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Tuesday, January 2, 2018

Excel Function to Extract a Word or Text from a Cell

Excel function that makes it easy to extract a word or text from a cell in Excel.

This is a single function!

It does NOT require a complex formula or nested functions or anything like that. To use this function, we first need to create it using a UDF, User Defined Function. You can learn about this kind of function here: User Defined Functions in Excel


(UDF code for this function listed in the next section)

 =Get_Word(input_data, delimiter, word)  
Input_data The cell or text from which you want to get a word or text.
Delimiter The character that separates your text. In a sentence, this would be a space. It could be a dash, for things like part numbers, or, really, anything that separates your text into individual sections or elements. If the value in here is not a number, it must be surrounded with double quotation marks "".
Word This is a number. The number is which word or individual section you want to get from the text. 1 means get the first word/section in the cell; 2 means get the second word/section in the cell, etc.

Create the Function and Install It

(If you do not know about UDFs, please visit the link at the top of this tutorial. Here, I assume you know what they are.)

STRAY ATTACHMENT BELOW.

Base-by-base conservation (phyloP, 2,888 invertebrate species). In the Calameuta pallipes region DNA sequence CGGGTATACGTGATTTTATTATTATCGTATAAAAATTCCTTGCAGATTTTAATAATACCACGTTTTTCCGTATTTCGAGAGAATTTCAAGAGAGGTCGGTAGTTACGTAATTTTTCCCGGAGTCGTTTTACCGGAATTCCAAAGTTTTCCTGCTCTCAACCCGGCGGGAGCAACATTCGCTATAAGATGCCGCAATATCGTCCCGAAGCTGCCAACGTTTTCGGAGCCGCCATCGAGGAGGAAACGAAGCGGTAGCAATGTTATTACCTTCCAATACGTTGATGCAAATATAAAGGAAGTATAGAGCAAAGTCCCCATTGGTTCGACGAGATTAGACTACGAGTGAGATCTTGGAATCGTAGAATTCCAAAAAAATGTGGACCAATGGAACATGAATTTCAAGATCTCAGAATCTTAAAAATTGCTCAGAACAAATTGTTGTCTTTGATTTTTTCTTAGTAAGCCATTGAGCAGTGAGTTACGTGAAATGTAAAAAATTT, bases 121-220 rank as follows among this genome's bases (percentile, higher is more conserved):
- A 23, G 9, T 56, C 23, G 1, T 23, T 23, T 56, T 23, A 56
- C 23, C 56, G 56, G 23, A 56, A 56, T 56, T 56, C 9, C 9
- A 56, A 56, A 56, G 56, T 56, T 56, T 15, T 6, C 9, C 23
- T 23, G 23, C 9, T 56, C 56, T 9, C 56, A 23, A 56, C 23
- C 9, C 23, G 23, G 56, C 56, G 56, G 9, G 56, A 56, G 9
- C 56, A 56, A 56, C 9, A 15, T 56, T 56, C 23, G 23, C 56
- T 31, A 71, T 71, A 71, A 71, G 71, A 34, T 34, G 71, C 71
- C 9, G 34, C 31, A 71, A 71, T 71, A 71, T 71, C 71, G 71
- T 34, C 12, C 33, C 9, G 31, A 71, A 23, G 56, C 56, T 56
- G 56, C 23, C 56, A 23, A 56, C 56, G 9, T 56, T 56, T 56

Here is the UDF code:

 Function Get_Word(input_data, delimiter, word)  
   'make input number more friendly for users  
   word = word - 1  
   input_data = Split(input_data, delimiter)  
   Get_Word = input_data(word)  
 End Function  

I only included one comment above because the rest of the code is self-explanatory, if you know VBA, and, if you don't know VBA, it doesn't really matter, because it works already.

Copy & Paste the above code into a module in the VBA Editor (Alt + F11 and then Insert > Module) and then go back to Excel and we can begin to use it.

Function Examples

Get a Word

Here is our sample:

Let's get is from this sentence using our new function.

Notice that the second argument is a blank space surrounded by double quotation marks. This is because a space is what separates the individual parts of text in cell A1.

The third argument is 2, which says that we want to get the second word from that cell, which will be is.


Get a Part Number

This follows the same pattern as above.

Sample data:

I want to get the number 234 from this cell.

Here, the delimiter is a dash and, of course, it needs to be surrounded with double quotation marks.
The 2 in the third argument means to get the second word or element from the cell. The function breaks the original cell into parts based on the delimiter that you enter and you just need to tell Excel which part you want to get back.



This is a great UDF. I love how simple it is to use and how easily it does something you expect Excel to do.

If you didn't understand everything in this tutorial, please read the UDF tutorial that is linked to at the top of this tutorial. That will get you up-to-speed on how these types of custom functions work in Excel.

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